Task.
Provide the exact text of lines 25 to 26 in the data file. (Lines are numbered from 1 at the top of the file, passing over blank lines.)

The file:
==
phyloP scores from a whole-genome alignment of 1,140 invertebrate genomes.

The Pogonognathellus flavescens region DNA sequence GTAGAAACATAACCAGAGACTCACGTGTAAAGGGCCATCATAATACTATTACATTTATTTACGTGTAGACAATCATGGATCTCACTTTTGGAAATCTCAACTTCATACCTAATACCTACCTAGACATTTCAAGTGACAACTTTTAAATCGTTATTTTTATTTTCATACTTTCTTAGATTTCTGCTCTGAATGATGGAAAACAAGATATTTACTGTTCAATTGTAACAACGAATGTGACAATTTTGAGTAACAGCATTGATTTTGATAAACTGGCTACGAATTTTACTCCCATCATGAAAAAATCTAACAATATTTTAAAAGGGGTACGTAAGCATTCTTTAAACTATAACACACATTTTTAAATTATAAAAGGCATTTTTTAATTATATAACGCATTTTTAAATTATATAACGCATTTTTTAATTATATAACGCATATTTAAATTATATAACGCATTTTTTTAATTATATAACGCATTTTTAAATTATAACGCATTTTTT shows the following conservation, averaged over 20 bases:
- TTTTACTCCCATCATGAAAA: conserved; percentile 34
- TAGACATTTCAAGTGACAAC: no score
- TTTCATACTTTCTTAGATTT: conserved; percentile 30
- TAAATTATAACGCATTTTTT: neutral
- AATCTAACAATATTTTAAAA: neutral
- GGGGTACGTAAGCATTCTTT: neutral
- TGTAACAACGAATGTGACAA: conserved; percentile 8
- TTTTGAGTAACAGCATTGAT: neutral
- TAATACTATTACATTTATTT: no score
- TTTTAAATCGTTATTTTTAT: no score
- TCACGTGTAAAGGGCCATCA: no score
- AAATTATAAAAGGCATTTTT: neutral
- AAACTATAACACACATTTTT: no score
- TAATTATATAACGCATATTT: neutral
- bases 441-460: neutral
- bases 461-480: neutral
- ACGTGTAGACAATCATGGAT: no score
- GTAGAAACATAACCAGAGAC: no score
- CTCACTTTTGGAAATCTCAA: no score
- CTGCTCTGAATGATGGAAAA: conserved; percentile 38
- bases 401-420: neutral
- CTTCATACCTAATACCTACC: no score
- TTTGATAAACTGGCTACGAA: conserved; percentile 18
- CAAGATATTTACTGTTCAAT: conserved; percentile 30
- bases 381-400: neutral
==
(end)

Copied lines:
- TTTGATAAACTGGCTACGAA: conserved; percentile 18
- CAAGATATTTACTGTTCAAT: conserved; percentile 30